Among the facsimiles, which can be viewed on the website, are a Belle Epoque platinum and diamond tiara made by the French jeweler Cartier in the 1890s; a set of heart-shaped Cabochon ruby with diamonds and white gold surround necklace with matching earrings and bracelet, which Abad and Wadsworth Jones recreated in large scale format for a 2019 exhibit in San Francisco; and an antique tiara with Cabochon ruby, diamonds and Mabe pearls from the 1860s.
But other than resurfacing this allegedly ill-gotten collection, the couple added something that encapsulated the magnitude of the Marcoses’ opulence. The description for each piece comes with a price tag: the estimated value in public services that Filipinos could have benefited from. All the figures used in the project is based on a 2016 initiative by the PCGG, which estimates, for example, that the Cartier tiara can finance 12,052 tuberculosis patients’ treatment until full recovery.
In the same interview, Abad expressed their plans to show the 3D-printed plastic pieces at the Ateneo de Manila University—his parents’ alma mater—in 2022, right in time for the next presidential election. It is a time, when he and many suspect, that the Marcos’ scion will try to capture the presidency again. This is to push through amid the pandemic, Abad said in a recent interview.
In the website, there’s a conversation between the artists and the project curators John Kenneth Paranda and artist Tamar Clarke-Brown. In it, Abad describes the portal as “an ongoing process of making the Marcoses’ collection visible to the public, as a way of resisting erasure and confronting all the painful narratives of their conjugal dictatorship.”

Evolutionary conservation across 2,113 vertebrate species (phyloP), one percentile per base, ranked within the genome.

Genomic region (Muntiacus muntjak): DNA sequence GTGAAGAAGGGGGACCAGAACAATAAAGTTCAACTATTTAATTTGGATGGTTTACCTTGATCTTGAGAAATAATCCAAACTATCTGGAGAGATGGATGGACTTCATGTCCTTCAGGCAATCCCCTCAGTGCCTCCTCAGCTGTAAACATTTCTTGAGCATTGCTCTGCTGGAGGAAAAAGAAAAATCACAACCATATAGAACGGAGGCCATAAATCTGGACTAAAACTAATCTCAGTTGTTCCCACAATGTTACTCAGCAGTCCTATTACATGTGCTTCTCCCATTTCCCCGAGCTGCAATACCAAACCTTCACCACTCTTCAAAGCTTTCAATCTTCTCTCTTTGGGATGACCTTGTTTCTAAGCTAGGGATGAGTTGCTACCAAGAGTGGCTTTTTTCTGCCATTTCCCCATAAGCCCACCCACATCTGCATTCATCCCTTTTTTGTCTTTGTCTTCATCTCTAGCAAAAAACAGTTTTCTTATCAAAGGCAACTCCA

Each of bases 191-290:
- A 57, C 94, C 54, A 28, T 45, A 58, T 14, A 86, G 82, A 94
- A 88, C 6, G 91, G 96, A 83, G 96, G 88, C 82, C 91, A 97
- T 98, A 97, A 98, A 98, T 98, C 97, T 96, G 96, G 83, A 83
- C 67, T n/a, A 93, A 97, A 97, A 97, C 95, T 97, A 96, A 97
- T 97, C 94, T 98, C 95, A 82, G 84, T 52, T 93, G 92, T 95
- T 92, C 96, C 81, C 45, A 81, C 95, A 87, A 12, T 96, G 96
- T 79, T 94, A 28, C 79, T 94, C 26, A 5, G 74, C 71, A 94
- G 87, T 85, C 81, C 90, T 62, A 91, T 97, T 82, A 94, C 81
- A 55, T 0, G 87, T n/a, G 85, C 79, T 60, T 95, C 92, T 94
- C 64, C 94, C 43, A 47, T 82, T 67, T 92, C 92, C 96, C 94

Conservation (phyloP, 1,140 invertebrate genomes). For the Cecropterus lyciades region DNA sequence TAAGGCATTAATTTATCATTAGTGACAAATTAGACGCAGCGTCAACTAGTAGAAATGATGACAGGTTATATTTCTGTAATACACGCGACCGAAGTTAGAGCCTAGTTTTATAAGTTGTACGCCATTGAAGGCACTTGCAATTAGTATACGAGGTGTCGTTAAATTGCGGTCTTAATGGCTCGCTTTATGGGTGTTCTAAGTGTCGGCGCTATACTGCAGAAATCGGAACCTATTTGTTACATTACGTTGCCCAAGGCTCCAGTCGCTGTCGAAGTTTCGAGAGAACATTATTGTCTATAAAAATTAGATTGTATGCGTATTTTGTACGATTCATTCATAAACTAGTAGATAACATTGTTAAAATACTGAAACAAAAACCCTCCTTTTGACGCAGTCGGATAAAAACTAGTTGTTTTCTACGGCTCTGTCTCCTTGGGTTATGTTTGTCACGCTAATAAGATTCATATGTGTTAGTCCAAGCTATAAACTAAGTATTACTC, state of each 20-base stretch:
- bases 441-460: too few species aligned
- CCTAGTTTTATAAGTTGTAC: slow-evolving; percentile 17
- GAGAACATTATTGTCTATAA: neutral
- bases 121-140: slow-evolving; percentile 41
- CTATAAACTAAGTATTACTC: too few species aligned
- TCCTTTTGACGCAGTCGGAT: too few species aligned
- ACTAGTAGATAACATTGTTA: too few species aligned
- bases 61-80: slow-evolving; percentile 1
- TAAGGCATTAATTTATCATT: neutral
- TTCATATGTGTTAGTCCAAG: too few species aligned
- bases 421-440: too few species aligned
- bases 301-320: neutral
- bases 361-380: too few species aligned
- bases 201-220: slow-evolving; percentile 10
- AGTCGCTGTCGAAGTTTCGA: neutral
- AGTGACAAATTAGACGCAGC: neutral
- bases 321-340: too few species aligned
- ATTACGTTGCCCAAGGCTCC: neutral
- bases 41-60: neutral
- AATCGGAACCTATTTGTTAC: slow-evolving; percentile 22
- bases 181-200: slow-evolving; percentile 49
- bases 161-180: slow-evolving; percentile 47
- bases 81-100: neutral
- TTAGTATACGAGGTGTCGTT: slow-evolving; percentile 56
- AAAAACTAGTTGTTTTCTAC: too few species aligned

As for Wadsworth Jones, the use of digital media also makes the collection and the information more accessible, while also giving the user a sense of intangible ownership. “I hate the use of digital for digital’s sake, but there is a beautiful simplicity about this gesture that, for us anyway, has real meaning beyond any digital gimmick. People can not only see the jewelry, they can take it back. AR seemed like a really simple, immediate way to think about redistribution,” she said.
The digital arm of the project started from a mere desire of the couple to make their work “more generous,” democratized even. Eventually, art critic and curator Marian Pastor Roces and Paranda came into the picture. They pitched the idea of housing these digital renderings at the Cultural Center of the Philippines (CCP)’s contemporary art/virtual museum called 21AM. HATO, a London- and Hong Kong-based multidisciplinary practice with a focus on digital and co-design, on the other hand, was in charge of the design and development of the website.
The exercise is also purely participatory in nature. On its Instagram page, it encourages people to use the AR filter and upload their screenshots with the hashtag #isauli (to return) and #digitalrestitution. So far, there are a handful of entries, from the jewelries being set inside a microwave, strewn over a picturesque view of Batanes and Hawaii, and overlaid on the facade of a brutalist structure that Imelda commissioned herself: the CCP.
You can access the AR filter on its website through a mobile browser.